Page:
UNITED NATIONS (Reuters) - A United Nations General Assembly committee on Thursday called on Myanmar to end military operations that have “led to the systematic violation and abuse of human rights” of Rohingya Muslims in the country’s Rakhine state.
The move revived a U.N. resolution that was dropped last year due to the country’s progress on human rights.
The General Assembly’s Third Committee, which focuses on human rights, voted 135 in favor, 10 against with 26 abstentions on the draft text that also asks U.N. Secretary-General Antonio Guterres to appoint a special envoy on Myanmar.
For 15 years the Third Committee annually adopted a resolution condemning Myanmar’s human rights record, but last year the European Union did not put forward a draft text, citing progress under the leadership of Aung San Suu Kyi.
However, in the past three months more than 600,000 Rohingya Muslims have fled to Bangladesh after the Myanmar military began an operation against Rohingya militants, who attacked 30 security posts and an army base in Rakhine state on Aug. 25.
This prompted the Organisation of Islamic Cooperation to put forward a new draft U.N. resolution, which will now be formally adopted by the 193-member General Assembly next month. The resolution deepens international pressure, but has no legal consequences.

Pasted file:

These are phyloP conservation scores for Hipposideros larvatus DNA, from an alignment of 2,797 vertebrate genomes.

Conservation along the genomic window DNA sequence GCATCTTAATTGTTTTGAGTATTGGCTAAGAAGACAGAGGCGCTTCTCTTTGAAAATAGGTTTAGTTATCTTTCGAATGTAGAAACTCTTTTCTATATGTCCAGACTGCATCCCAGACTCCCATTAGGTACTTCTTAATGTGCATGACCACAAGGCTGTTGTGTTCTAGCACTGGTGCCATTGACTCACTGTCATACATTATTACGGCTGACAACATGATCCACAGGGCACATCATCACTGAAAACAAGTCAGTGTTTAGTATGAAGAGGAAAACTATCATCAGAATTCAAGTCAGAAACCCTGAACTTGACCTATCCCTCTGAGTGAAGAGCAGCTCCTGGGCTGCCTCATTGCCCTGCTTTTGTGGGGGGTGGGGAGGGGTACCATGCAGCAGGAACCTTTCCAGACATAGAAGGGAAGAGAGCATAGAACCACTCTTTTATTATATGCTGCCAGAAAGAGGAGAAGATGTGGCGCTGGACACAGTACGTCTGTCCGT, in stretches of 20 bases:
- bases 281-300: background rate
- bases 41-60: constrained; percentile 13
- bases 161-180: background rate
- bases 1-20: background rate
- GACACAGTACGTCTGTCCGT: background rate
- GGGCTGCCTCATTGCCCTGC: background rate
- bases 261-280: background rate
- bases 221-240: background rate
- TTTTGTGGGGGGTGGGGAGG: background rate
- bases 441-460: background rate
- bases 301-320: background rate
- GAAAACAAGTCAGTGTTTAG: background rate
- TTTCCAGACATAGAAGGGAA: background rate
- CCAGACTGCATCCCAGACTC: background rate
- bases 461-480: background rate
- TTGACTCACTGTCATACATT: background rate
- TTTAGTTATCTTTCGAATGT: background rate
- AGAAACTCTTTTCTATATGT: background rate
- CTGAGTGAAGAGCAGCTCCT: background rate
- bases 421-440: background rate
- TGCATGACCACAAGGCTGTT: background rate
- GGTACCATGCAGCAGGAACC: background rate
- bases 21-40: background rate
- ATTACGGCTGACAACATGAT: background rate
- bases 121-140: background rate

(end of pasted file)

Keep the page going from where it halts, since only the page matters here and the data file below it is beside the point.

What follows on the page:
Myanmar’s army released a report on Monday denying all allegations of rapes and killings by security forces, days after replacing the general in charge of the military operation in Rakhine state.
Top U.N. officials have denounced the violence as a classic example of ethnic cleansing. The Myanmar government has denied allegations of ethnic cleansing.
Myanmar is refusing entry to a U.N. panel that was tasked with investigating allegations of abuses after a smaller military counteroffensive launched in October 2016.
The draft resolution approved by the Third Committee on Thursday urges Myanmar to grant access. It also calls for full and unhindered humanitarian aid access and for Myanmar to grant full citizenship rights to Rohingya.
They have been denied citizenship in Myanmar, where many Buddhists regard them as illegal immigrants from Bangladesh.
The 15-member U.N. Security Council last week urged the Myanmar government to “ensure no further excessive use of military force in Rakhine state.” It asked Guterres to report back in 30 days.
Human Rights Watch accused Myanmar security forces on Thursday of committing widespread rape against women and girls, echoing an allegation by Pramila Patten, the U.N. special envoy on sexual violence in conflict, earlier this week. Patten said sexual violence was “being commanded, orchestrated and perpetrated by the Armed Forces of Myanmar.”
Reporting by Michelle Nichols; Editing by Frances Kerry and James Dalgleish